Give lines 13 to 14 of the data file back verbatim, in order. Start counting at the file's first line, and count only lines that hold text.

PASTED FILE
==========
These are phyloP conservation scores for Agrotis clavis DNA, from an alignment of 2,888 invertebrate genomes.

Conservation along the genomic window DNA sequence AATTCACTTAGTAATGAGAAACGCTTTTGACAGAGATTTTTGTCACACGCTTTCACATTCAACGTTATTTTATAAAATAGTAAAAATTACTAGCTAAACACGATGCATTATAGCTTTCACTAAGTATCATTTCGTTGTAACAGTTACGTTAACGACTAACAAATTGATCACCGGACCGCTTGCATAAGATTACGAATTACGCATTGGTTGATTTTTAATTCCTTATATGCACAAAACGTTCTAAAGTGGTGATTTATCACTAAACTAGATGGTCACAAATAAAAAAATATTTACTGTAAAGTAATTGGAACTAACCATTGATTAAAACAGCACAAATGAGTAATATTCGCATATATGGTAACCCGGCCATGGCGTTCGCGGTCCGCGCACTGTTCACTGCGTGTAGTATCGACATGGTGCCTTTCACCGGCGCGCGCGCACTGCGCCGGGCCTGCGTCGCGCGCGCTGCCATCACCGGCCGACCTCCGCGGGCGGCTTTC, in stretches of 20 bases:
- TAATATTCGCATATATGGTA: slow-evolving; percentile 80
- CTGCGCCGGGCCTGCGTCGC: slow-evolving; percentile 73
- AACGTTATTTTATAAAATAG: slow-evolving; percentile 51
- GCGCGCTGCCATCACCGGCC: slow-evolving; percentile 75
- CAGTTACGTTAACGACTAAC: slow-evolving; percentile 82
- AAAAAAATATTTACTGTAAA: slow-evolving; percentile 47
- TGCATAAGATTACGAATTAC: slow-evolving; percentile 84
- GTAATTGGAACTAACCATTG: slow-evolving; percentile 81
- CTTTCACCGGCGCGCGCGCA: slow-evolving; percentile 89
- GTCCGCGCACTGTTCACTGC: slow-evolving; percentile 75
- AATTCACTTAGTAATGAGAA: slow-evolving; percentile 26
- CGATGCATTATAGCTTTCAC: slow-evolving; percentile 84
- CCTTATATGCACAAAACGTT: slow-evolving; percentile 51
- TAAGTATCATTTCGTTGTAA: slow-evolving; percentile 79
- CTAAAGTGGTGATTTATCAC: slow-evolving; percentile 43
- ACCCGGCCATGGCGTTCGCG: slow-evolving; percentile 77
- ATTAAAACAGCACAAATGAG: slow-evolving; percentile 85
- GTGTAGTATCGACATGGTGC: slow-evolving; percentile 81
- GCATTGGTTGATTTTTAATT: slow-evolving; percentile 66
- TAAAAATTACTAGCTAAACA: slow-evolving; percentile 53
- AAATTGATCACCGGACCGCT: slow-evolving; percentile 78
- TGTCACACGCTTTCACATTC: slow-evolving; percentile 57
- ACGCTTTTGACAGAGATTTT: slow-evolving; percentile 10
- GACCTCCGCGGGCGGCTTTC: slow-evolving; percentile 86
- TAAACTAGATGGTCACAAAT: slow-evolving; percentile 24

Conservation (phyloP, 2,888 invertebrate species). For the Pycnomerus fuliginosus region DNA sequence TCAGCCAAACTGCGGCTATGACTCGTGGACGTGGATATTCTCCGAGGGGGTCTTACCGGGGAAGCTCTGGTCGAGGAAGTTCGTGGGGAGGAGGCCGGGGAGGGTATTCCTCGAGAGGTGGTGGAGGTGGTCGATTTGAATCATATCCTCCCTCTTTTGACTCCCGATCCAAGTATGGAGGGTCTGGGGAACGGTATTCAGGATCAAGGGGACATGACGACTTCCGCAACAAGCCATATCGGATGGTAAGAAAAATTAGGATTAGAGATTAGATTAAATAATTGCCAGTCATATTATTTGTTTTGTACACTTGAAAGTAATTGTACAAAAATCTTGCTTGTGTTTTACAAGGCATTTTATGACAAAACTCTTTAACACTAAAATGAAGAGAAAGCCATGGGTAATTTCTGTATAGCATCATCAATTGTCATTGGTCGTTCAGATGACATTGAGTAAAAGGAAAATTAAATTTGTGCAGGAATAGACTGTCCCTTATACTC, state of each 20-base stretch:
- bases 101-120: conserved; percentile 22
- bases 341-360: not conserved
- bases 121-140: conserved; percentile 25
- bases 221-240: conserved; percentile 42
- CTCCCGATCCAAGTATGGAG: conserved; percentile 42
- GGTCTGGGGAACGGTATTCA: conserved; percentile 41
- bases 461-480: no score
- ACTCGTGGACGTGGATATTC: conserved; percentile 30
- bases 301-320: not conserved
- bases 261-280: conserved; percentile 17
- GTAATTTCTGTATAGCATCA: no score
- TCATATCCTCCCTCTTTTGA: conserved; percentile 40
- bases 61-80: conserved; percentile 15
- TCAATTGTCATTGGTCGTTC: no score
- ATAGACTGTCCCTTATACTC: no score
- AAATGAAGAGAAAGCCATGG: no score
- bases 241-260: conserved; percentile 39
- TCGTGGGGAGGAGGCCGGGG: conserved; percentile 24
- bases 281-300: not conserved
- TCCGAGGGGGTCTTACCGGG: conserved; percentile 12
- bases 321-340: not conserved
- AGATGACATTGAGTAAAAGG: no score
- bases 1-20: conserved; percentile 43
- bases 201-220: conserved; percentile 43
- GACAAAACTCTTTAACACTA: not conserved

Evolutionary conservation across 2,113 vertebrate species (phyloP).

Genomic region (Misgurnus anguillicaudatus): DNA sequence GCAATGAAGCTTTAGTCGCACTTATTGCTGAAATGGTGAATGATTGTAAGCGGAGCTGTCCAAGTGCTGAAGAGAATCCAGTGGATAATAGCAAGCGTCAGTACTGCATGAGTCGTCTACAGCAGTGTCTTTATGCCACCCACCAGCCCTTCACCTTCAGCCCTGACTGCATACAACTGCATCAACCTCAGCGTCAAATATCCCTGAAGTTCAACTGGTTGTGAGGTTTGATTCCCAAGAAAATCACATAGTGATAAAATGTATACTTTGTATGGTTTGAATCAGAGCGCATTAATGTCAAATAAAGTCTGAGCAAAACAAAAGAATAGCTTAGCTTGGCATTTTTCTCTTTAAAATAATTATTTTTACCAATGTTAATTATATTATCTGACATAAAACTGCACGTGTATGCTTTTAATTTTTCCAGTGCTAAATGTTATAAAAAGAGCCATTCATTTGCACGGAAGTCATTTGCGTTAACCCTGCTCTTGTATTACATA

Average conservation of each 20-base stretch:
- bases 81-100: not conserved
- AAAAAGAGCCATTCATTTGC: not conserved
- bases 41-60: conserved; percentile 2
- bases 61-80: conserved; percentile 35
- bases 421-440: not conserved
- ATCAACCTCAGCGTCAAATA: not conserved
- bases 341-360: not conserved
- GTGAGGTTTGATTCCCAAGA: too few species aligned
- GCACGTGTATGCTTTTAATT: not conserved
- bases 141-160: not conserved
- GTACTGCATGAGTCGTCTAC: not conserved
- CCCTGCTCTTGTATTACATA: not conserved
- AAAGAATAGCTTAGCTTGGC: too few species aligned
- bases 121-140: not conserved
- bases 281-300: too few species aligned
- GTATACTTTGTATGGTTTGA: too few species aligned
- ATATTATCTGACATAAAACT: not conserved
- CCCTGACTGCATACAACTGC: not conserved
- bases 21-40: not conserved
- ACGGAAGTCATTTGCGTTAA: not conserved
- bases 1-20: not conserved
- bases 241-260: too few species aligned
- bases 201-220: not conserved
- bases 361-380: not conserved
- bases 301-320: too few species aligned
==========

- AATTCACTTAGTAATGAGAA: slow-evolving; percentile 26
- CGATGCATTATAGCTTTCAC: slow-evolving; percentile 84